Websites like Facebook and Twitter allow investigators to both disseminate and collect information. Sometimes these tips come from witnesses or users who are privy to rumors. Sometimes they come from the criminals themselves, who often make incriminating comments or post incriminating photographs and videos, according to the IACP study. Examples of such evidence include photographs showing gang members with illegal guns or drugs.
Sometimes solving a case is as simple as finding a suspect bragging about his crime on Facebook, unaware that police might be watching. One spring breaker in Alabama learned the hard way. When police tried to break up a beach party, partygoer Kameron Heady sent a football spiraling down the beach, where it landed on a police car. The incident was caught on camera, then uploaded a short while later onto Twitter.
Police eventually tried to get in touch with the athlete—but not without complimenting his throw on Facebook: “Hey Kameron, We found you. Great arm. Bad decision. An arrest warrant has been issued for you. You can turn yourself in at the Gulf Shores Police Department.”
Such social media interactions offer police departments an opportunity to put their best face forward, particularly at a time when countless videos of hostile police interactions with the public have surfaced. Think of videos and photos being shared on social media showing officers pulling over cars just to hand people ice cream, or officers breakdancing with teenagers on their beat.
Negative perceptions of police can contribute to low clearance rates of cold cases, Shahan says. Their investigations often require them to interview and re-interview subjects, many of whom are located in low-income and minority neighborhoods where unspoken no-snitch policies are in place, like some of those in Wilmington. Some interviewees have had their own run-ins with the law, so they fear that providing detectives any information might be self-incriminating.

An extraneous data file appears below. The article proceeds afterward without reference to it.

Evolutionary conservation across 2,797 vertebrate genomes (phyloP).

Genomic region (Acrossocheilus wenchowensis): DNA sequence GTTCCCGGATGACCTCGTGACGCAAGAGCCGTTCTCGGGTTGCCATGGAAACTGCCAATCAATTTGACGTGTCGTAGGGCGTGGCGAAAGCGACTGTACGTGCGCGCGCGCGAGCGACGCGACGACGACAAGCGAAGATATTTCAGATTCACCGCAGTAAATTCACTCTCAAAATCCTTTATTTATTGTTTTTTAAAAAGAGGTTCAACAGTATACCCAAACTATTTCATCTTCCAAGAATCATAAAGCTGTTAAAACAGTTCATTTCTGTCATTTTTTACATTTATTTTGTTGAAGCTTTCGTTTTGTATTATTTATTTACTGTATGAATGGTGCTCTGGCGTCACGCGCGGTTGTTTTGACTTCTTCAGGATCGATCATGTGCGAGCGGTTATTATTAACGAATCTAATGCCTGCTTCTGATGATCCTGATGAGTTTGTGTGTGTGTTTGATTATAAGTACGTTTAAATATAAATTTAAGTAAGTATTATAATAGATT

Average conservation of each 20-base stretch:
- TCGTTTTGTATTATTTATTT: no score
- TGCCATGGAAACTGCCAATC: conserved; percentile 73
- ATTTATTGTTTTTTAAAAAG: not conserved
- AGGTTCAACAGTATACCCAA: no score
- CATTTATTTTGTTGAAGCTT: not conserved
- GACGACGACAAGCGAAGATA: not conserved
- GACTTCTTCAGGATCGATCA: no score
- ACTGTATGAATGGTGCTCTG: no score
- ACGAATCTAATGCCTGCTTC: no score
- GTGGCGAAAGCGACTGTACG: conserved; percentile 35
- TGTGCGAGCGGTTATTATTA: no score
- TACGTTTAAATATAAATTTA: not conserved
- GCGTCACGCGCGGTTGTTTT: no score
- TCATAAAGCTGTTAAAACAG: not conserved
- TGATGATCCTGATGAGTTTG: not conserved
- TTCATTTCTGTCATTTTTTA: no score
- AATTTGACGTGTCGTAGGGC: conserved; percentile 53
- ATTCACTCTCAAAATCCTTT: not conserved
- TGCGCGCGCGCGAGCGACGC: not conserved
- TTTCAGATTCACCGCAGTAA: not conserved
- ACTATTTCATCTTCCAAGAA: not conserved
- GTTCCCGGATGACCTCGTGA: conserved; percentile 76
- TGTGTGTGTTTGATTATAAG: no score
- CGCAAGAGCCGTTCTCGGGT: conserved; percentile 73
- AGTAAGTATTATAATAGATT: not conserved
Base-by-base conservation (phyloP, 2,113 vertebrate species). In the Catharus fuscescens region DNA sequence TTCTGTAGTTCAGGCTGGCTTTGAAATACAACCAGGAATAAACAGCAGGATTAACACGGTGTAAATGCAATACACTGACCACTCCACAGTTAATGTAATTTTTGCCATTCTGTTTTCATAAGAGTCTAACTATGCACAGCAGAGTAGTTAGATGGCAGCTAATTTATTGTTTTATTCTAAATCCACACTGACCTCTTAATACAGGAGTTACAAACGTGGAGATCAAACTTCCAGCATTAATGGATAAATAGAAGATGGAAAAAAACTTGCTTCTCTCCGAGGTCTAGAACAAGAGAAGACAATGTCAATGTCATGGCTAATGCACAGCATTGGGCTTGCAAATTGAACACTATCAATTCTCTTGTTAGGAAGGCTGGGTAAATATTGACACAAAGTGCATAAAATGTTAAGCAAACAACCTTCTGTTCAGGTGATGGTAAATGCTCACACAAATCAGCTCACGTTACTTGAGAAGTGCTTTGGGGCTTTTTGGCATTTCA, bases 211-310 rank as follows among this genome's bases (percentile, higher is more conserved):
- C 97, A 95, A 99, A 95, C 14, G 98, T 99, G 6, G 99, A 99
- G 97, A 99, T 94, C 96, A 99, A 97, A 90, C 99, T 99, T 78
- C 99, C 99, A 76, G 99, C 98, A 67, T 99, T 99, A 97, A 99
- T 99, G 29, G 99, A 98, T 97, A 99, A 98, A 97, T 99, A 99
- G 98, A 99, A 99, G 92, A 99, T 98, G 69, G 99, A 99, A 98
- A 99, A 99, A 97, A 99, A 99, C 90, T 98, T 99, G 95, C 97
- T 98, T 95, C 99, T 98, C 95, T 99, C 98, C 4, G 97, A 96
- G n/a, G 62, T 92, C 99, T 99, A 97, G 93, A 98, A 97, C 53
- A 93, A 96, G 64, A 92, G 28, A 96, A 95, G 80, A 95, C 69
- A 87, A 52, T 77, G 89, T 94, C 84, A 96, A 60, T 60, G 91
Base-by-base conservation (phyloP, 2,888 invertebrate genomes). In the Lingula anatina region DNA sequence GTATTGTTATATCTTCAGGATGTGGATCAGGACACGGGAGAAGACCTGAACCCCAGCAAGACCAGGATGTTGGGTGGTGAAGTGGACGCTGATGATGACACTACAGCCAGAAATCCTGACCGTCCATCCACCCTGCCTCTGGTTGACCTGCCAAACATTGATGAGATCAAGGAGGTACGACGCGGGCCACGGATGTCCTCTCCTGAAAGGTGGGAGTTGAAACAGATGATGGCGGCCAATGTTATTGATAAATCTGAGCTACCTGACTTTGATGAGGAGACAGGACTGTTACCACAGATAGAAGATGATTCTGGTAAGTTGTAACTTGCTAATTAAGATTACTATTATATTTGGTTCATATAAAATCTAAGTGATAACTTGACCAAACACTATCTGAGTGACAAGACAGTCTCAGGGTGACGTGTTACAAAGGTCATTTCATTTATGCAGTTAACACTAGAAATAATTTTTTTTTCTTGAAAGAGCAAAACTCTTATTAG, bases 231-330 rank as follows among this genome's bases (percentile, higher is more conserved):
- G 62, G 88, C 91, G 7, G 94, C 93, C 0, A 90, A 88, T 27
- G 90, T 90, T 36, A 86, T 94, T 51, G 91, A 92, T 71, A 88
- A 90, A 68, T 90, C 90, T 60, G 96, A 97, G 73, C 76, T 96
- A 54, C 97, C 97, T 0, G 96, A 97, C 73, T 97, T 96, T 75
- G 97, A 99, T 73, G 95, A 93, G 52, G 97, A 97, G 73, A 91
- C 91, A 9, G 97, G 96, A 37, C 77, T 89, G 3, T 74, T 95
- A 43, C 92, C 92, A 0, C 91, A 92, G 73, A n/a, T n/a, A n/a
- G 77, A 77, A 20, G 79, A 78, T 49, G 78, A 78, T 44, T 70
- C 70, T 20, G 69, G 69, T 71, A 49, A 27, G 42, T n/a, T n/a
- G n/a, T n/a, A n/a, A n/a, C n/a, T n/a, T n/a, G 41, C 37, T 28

But life situations change over the years, says Davis. “People who were on the wrong side of the law when you first interview them have gotten their lives together and want to do the right thing now.” Or a romantic relationship dissolves and, as a result, someone with information feels more comfortable talking with authorities.
Not all situations change. No doubt, some people are as fearful of coming forward with information today as they were 20 years ago when they were first questioned. For those people, digital technology provides some anonymity.
“Some people don’t want to talk to the police, but they want to do the right thing,” says Shahan. “At the click of a button, they can now submit us tips.” The department even has an app for iPhone and Android users. It offers a “Submit Tips” option.
No matter how it’s done, getting people talking is important. That’s why Shahan and Davis hope people continue to visit the cold case website on a regular basis.
“A lot of this stuff is just bringing the information back out to the forefront,” Davis says.
Many times, say the detectives, people doubt the importance of information they might have, especially if some of the details are fuzzy: I remember that truck being out of place, or I thought he went by a different nickname on the street. But it’s those kinds of details that sometimes provide police their biggest breakthroughs, even decades after the crime was committed.
One homicide that has stumped investigators is the murder of Jane Prichard in 1986.